Climatic Representativeness of ECOPOTENTIAL Protected Areas

Carl Beierkuhnlein1, Samuel Hoffmann1 & Antonello Provenzale2

1Dept. of Biogeography, University of Bayreuth, Germany

2Institute of Geosciences and Earth Resources, Consiglio Nazionale delle Ricerche, Pisa, Italy

The call launched by the European Union in 2014 asked proposals to “…provide a full picture of the state and temporal evolution of ecosystems in existing internationally recognised protected areas.” (Horizon 2020 call SC5-16-2014 “Making Earth Observation and Monitoring Data usable for ecosystem modelling and services”). For this reason, in the ECOPOTENTIAL project funded under this call, we focus on a set of Protected Areas (PAs) of global importance.

The ECOPOTENTIAL PAs are distributed over the whole continent of Europe, including European islands in the Mediterranean and overseas (Fig. 1). These PAs sample the great variety of ecological conditions and address the most important biogeographical regions across Europe (Fig. 2). A range of particularly vulnerable ecosystems such as semi-arid drylands, coastal areas and mountain ecosystems is included. ECOPOTENTIAL is aiming to assess the state and future development of these sites based on existing information and data, making best use of Remote Sensing observations and developing ecosystem models capable to incorporate Earth Observation data and aimed at predicting future ecosystem conditions. Through this approach, a large portion of European biological diversity is addressed.

Here, we demonstrate the representativeness of the ECOPOTENTIAL PAs for the conditions of the European network of protected areas and also for the overall climatic conditions and biogeographical regions of Europe. This overview is mainly based on the Database on National Designated Areas (EEA 2016) and on the very comprehensive World Database on Protected Areas (IUCN-WCPA and UNEP-WCMC 2016). Please note that a single ECOPOTENTIAL PA may comprise more than one protected area extracted from these databases. For instance, the Wadden Sea and Dutch Delta as it is part of ECOPOTENTIAL includes several protected areas of various designations (Fig. 1). Moreover, almost all the single ECOPOTENTIAL PAs belong to different categories simultaneously (e.g., National Parks and World Heritage and Natura 2000 sites). Therefore, as here we analyze and count the PAs by category and not by geographical site, the number of protected areas that are included in this analysis and assigned to ECOPOTENTIAL differs from the number of geographical sites that take part to ECOPOTENTIAL as the same geographical site may be counted more than once.

The climatic space of the European continent and of the ECOPOTENTIAL PAs is calculated based on 2.5 arc min grid cells (approx. 5 km), excluding Kazakhstan and Greenland, but including Iceland, Svalbard, Canary Islands, Acores, Turkey, Russia to the Ural Mts. Sources for climatic information are Hijmans et al. (2005) for Annual Mean Temperature, Annual Precipitation, Jones et al. (2009) for Solar radiation and Trabucco & Zorner (2009) for Potential Evapotranspiration.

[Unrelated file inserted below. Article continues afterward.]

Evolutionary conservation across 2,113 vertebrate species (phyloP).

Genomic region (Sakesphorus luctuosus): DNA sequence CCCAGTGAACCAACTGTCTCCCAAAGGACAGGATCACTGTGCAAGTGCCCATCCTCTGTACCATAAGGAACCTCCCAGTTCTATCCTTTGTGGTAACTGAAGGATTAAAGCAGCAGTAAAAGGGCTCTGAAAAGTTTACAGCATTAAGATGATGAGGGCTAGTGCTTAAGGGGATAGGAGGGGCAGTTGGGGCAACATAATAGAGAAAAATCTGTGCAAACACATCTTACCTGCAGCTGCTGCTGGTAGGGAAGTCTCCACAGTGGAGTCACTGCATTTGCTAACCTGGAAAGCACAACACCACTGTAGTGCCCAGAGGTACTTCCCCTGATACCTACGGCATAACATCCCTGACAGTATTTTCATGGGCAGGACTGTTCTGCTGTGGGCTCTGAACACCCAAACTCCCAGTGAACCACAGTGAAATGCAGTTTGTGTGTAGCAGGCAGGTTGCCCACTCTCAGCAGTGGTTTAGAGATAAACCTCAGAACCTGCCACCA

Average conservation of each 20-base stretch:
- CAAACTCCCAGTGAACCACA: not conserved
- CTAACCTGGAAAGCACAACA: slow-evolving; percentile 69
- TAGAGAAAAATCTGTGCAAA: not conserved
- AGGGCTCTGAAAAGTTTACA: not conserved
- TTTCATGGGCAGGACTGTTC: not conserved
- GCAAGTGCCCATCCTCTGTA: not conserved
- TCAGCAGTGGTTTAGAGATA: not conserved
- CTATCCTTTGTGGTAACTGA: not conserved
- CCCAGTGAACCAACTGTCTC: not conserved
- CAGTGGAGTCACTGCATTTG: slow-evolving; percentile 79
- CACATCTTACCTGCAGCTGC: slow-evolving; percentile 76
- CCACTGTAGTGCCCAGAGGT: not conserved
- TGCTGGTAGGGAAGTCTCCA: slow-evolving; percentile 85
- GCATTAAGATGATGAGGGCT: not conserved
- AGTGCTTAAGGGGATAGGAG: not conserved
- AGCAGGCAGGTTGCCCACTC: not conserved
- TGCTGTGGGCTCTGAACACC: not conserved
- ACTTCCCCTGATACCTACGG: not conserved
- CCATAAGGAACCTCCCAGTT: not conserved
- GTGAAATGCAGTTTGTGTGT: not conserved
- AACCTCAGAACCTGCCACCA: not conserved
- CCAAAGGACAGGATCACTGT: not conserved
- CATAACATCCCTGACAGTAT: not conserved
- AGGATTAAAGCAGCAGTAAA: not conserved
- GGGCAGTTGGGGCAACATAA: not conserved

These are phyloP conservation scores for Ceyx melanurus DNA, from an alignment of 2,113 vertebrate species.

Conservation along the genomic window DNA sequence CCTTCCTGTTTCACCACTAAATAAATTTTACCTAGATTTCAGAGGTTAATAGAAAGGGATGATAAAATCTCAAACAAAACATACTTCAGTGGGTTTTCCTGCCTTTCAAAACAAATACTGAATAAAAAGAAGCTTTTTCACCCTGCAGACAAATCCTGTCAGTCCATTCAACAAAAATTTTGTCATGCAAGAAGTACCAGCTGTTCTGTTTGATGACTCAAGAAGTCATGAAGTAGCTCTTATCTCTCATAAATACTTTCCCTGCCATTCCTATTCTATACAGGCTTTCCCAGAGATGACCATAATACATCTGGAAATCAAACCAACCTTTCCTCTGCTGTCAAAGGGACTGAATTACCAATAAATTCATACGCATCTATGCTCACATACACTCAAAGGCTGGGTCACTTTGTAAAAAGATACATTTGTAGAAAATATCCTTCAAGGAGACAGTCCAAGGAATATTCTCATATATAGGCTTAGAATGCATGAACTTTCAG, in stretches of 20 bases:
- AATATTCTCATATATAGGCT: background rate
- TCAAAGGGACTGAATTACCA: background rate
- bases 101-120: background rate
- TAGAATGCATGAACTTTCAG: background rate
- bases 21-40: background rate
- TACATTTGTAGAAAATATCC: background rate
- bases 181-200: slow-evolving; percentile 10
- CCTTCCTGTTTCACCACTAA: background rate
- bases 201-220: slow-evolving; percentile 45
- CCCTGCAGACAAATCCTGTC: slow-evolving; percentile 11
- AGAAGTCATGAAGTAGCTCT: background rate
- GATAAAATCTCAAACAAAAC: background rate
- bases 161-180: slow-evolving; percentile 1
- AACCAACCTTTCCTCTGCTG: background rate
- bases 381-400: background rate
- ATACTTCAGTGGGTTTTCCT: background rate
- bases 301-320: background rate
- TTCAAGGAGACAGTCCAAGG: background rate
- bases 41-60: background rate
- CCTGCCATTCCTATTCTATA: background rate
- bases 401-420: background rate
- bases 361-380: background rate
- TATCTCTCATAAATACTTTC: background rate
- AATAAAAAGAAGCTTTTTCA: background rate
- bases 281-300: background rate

The results of our analysis clearly show that the selection of ECOPOTENTIAL PAs properly represents several characteristics of European terrestrial PAs such as size (Fig. 3), age (time since establishment) (Fig. 4), species richness of threatened or listed species (Natura 2000, Unit Nature & Biodiversity, DG Env, EC 2016) (Fig. 5), and the attribution to biogeographical regions (Fig. 2). Generally, the selection of ECOPOTENTIAL PAs satisfies the criterion to assess a wide range of characteristics of the terrestrial environments of Europe. The range of European climatic conditions is correctly captured (Fig. 6 & 7), an important fact in face of the current and expected climatic changes. Some deficit has been identified in arctic environments. Additional needs may exist in boreal forest ecosystems, but most PAs in that type of environment do not comply to the major criteria of ECOPOTENTIAL selection, such as global importance.

A strategy for coping with the few limitations detected in the selection of PAs is based on adding a few further sites to the set of project PAs. Contacts and negotiations with additional PAs are on the way, based on the quantitative analysis of spatial and ecological gaps. After this, methods to translate the ECOPOTENTIAL findings to others PAs and other environmental conditions will be implemented.



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EEA (2016), Nationally Designated Areas (CDDA), June/2016. Copenhagen, Denmark. Available at:

Hijmans, R. J., Cameron, S. E., Parra, J. L., Jones, P. G., & Jarvis, A. (2005). Very high resolution interpolated climate surfaces for global land areas. International Journal of Climatology, 25(15), 1965-1978.

IUCN and UNEP-WCMC (2016), The World Database on Protected Areas (WDPA), May/2016. Cambridge, UK: UNEP- WCMC. Available at:

Jones, P.G., Thornton, P.K., Heinke, J. (2009). Generating characteristic daily weather data using downscaled climate model data from the IPCC’s Fourth Assessment Report. CGIAR Research Program on Climate Change, Agriculture and Food Security (CCAFS); Waen Associates; International Livestock Research Institute (ILRI); Potsdam Institute for Climate Impact Research (PIK).

Trabucco, A., & Zomer, R. J. (2009). Global aridity index (global-aridity) and global potential evapo-transpiration (global-PET) geospatial database. CGIAR Consortium for Spatial Information. Published online, available from the CGIAR-CSI GeoPortal at: http://www. csi. cgiar. org/(2009). Global Aridity Index (Global-Aridity) and Global Potential Evapo-Transpiration (Global-PET) Geospatial Database. CGIAR Consortium for Spatial Information, Washington, D.C., USA.

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